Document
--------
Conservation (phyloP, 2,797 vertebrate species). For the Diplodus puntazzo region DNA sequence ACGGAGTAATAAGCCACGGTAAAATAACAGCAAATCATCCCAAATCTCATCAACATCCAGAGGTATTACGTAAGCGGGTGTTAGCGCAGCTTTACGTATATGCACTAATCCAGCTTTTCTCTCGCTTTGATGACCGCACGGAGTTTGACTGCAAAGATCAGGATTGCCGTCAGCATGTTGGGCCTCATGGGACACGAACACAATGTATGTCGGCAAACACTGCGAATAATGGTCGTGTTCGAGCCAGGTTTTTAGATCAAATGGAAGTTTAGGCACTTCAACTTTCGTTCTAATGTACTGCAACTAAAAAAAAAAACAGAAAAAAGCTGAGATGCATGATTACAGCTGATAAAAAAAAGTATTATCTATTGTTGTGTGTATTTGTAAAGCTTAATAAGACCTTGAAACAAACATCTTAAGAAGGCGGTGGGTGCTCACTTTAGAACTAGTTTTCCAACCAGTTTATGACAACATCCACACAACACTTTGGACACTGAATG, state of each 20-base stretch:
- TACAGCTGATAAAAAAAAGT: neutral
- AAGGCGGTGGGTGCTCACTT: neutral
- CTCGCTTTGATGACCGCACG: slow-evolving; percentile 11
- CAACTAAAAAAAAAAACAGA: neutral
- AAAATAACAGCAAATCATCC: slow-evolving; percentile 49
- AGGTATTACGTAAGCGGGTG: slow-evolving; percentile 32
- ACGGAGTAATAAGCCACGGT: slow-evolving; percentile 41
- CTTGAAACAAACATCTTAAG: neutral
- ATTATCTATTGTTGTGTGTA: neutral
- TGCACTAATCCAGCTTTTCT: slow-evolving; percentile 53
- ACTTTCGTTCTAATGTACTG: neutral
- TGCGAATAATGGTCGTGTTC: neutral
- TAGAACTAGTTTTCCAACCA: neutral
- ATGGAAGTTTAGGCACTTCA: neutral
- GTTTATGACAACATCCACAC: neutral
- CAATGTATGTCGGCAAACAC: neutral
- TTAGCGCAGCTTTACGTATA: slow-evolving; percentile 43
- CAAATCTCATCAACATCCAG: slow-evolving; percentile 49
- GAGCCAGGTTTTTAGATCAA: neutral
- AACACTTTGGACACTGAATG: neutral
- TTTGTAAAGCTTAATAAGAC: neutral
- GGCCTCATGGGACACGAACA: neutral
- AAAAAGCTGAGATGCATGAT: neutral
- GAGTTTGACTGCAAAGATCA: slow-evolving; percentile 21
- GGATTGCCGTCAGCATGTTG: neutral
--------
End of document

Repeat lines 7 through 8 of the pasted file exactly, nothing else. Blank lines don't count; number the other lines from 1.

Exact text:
- AGGTATTACGTAAGCGGGTG: slow-evolving; percentile 32
- ACGGAGTAATAAGCCACGGT: slow-evolving; percentile 41